11. I would agree that with gobies it depends on the types you are mixing together. For example if I were to put a Yellow Watchman Goby and a Tiger Goby togther I would expect problems as they are of similar shape and area in which they cover, but if you were mixing say a Clown Goby and a Watchman Goby they are different shape and occupy different parts of the tank and should co-exist. All saltwater fish are individuals though so no telling for sure how well 2 will get along until you try.
  12. If you have tried everything else (ie Turbo Snails, reduced lighting, feeding less, bumping up various clean up crew members, etc.) and had no joy, then Fluconazole is definitely the way to go. I tried it out a couple of months ago and let my tank run with a single dose for my size of tank and then let it sit for a month. Fluconazole specifically targets Bryopsis (the hair algae family) and leaves everything else alone (Coraline algae and my Chaeto were perfectly fine and growing during the whole time it was running). You will see a spike at the end with all the nitrates and phosphates released (so you do a big water change once done to counter this). Anyways this is what my tank looked like before (notice all the hairy gunk in the pores of the rocks): Here is what it looked like after the dose:
  13. I would say your 16 gallon is probably maxed out now. IMHO it's a bit small for the Royal Gramma's swimming habits but it could work.
  14. One of the things to learn about the hobby though is that the Gallons don't matter as much as the dimensions. For example there are a number of fish I would feel comfortable recommending for a 30 gallon Long tank that I wouldn't feel comfortable recommending for a 32 gallon Biocube. Length is crucial when you want to open up your options for fish stocking in a given tank. For this reason I am not a fan of the cube tanks as they severely limit the fish's horizontal swimming room (and believe me Wrasses other than Possum or Pink Streaked definitely make use of it). So it's not as simple as simply having a tank that holds more gallons than another. In point of fact I actually think even the 20 Long is a better footprint than a 32 gallon Biocube in terms of options for fish.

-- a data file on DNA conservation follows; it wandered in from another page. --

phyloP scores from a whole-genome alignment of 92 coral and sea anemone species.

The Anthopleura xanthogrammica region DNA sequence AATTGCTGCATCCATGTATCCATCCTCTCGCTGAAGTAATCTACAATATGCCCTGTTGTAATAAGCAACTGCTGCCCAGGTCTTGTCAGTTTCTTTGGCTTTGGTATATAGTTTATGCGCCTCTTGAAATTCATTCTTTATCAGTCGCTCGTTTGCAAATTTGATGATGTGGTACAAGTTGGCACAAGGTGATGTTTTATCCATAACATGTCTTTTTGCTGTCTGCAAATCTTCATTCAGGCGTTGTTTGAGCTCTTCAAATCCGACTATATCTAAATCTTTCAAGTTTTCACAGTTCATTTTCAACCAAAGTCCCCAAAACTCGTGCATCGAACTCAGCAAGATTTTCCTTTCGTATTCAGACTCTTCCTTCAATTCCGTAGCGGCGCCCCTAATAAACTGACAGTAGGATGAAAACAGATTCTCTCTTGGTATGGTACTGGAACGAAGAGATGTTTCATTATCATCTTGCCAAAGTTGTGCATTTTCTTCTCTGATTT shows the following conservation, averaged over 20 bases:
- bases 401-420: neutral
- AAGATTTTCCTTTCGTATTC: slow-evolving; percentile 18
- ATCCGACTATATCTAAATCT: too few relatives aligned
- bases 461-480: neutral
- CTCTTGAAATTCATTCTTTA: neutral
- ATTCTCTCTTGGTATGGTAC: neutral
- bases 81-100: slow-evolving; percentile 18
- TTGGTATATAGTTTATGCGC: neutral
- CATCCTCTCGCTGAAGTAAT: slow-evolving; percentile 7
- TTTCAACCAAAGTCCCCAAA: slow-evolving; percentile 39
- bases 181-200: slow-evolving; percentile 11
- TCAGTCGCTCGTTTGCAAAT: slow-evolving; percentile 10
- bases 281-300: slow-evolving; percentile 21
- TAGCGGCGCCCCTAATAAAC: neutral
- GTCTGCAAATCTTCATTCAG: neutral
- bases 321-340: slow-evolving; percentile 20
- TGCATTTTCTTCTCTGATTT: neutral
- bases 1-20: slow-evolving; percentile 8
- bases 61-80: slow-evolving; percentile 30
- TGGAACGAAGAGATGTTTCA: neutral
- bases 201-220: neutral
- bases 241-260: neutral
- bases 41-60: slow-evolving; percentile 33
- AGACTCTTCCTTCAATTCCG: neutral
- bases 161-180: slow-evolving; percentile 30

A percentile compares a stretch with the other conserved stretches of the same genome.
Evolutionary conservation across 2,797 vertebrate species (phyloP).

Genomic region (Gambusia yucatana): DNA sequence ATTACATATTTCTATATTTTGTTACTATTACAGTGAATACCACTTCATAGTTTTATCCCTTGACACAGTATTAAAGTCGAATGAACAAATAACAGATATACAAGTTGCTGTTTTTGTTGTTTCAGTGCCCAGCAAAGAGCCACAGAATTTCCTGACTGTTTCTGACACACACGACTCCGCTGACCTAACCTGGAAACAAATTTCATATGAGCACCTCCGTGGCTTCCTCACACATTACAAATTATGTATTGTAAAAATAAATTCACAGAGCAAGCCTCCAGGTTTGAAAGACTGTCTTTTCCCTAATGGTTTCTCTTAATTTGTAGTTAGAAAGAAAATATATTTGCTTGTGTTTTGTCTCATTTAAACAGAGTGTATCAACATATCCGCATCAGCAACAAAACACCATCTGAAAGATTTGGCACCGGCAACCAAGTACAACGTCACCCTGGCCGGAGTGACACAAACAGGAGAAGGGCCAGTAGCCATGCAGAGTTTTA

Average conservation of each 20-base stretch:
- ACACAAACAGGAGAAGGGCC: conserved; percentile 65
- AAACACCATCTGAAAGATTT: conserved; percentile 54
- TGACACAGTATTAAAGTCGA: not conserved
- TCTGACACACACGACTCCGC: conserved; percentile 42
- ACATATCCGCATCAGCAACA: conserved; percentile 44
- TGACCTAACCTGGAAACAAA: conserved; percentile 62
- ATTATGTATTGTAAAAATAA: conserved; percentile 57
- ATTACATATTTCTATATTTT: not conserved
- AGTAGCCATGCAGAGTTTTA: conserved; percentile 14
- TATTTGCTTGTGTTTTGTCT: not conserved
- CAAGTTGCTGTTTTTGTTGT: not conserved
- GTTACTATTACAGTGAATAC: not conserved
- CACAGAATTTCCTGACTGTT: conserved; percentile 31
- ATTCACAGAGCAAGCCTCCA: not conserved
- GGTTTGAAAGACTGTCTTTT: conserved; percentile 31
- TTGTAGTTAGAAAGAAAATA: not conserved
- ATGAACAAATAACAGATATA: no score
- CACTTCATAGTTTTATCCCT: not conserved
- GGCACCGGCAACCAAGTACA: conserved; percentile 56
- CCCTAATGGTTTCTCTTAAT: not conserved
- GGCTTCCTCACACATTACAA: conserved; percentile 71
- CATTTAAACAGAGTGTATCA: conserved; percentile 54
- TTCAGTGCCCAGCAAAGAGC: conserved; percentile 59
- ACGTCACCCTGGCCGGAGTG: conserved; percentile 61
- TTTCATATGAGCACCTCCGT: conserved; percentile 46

15. If you want the easiest way to do it without harming other stuff then Aiptasia X is the way to go IMHO when it is just one and small like that. The problem with the other methods is you have to be very precise and accurate with the target or you either waste the attempt or the Aiptasia will simply retract and or possibly spread. The Aiptasia views Aiptasia X as food (similar to how a mouse views D-Con) and then basically ingests it and poisons itself from the inside out and also keeps it from spreading. The other thing that's nice about it is that it doesn't require nearly the timing and precision of the other methods to be effective and unlike the other methods it can help prevent them from spreading. If the tank is covered I don't usually recommend it as it's not really effective. I was in a similar position where I had one hitchhike on a Zoanthid and we hit it with Aiptasia X when it was a small single one like that and it never came back.